Producer Brandon Nutt, formerly of Sudbury and now working in Hollywood, has returned home to shoot his latest film, in which Sudbury will double as a Colorado town.
His company, Nutthouse Moving Pictures, began shooting Phase One Monday, Nov. 9. The story revolves around two friends who enlist in what they think is a way to make easy money - allergy drug testing.
What they thought was a test for allergy medicine is actually a government sponsored program seeking the results in the realm of human regeneration. The two friends were just seeking to make some quick cash so they could travel to Europe, and instead find they are way over their head, explained the release.
Producers include Chris Chesser (The Rundown, Major League) Karen Glasser (The Rundown, The Ten Commandments) and David Ward. Actors, direct from Hollywood, include Tricia Helfer (Battlestar Gallatica), Eric Roberts (The Dark Knight), Tamara Feldman (Gossip Girl) and Travis Van Winkle (Friday the 13th). Eric Wostenberg is directing the movie.
Nutt's last film, Finding Bliss, about a female screenwriter from New York trying to break into the Hollywood film business, played at Cinéfest this fall. Nutt said at that time he would also be doing filming in New Orléans for another film.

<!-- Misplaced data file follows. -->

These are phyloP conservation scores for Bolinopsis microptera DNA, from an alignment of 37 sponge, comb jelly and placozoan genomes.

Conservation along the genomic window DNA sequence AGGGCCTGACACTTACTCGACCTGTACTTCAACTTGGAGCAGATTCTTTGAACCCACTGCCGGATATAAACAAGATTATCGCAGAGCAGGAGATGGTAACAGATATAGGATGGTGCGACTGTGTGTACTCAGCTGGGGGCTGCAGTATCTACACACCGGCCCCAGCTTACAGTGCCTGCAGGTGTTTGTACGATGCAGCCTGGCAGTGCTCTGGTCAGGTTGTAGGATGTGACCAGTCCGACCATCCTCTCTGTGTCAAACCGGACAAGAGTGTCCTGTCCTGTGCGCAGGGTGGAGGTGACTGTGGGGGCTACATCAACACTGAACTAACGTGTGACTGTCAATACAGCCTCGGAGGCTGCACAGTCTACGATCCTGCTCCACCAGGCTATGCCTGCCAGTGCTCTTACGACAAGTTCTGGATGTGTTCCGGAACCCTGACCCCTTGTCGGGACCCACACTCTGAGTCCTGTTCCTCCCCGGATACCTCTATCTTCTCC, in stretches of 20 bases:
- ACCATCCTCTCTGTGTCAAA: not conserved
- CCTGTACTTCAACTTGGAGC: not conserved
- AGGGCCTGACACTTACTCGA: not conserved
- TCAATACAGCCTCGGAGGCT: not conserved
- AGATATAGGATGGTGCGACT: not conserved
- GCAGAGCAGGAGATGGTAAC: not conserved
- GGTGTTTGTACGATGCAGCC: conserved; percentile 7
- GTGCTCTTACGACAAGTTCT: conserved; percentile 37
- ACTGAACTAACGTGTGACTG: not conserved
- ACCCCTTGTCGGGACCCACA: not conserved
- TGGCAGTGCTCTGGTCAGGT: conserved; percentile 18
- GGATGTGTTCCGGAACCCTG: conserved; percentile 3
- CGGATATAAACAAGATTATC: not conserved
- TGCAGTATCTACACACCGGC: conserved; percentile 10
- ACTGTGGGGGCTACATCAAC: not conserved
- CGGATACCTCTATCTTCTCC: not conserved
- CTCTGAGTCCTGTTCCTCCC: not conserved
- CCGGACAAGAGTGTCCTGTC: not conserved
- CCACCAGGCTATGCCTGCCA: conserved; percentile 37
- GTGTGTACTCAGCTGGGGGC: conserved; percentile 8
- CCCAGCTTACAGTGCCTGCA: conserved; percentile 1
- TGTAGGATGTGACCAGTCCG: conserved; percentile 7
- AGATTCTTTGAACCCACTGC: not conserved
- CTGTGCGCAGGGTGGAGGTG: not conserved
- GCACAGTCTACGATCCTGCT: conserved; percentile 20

Stepanie Harris, Greater Sudbury business development officer, said the Phase One production is important to the city because in the past only parts of movie filming was done here. Production of Phase One is being shot entirely in Sudbury, said the company.
“The film's budget is about $3 million. That means that a lot of the money will be spent here,” said Harris.
“Though their budget is on the low side for Hollywood, it is big for us. He is bringing in 26 actors and hiring some locally. He is also building a set in the Cambrian Arena. It is not being used at the present time,” she said.
Nutthouse is paying the city for the use of the arena, noted Harris.
“They are paying for heating the building (for example). But that is a lot cheaper than what they would pay (for space) in Hollywood,” she said.
Harris said the economic spin offs from the filming for local businesses include renting furniture and purchasing materials to build sets. Local actors, including 50 males and females, aged 18 to 28, have been hired to be student extras. Some local production crew members were needed, according to Harris.
A company spokesperson said actors are still required - four men in their 30s to 60s to play test subjects. Submit to email@example.com. Include a head shot, full name, age, height, city, phone number and availability.
Harris said shooting will take place at Laurentian University, Willet Green Miller Centre and the Ministry of Northern Development and Mines as well as in the set being constructed.
“The crew is happy to be in Sudbury and eager to explore the community both on set and off,” said the company.
Dennis Landry, executive director of Music and Film in Motion, said his non-profit organization had been in discussions with Nutt for a year.
“We discussed with him locations and our data base of technical support people,” said Landry.
He said Phase One's genre, bordering on horror, tends to do well at the box office.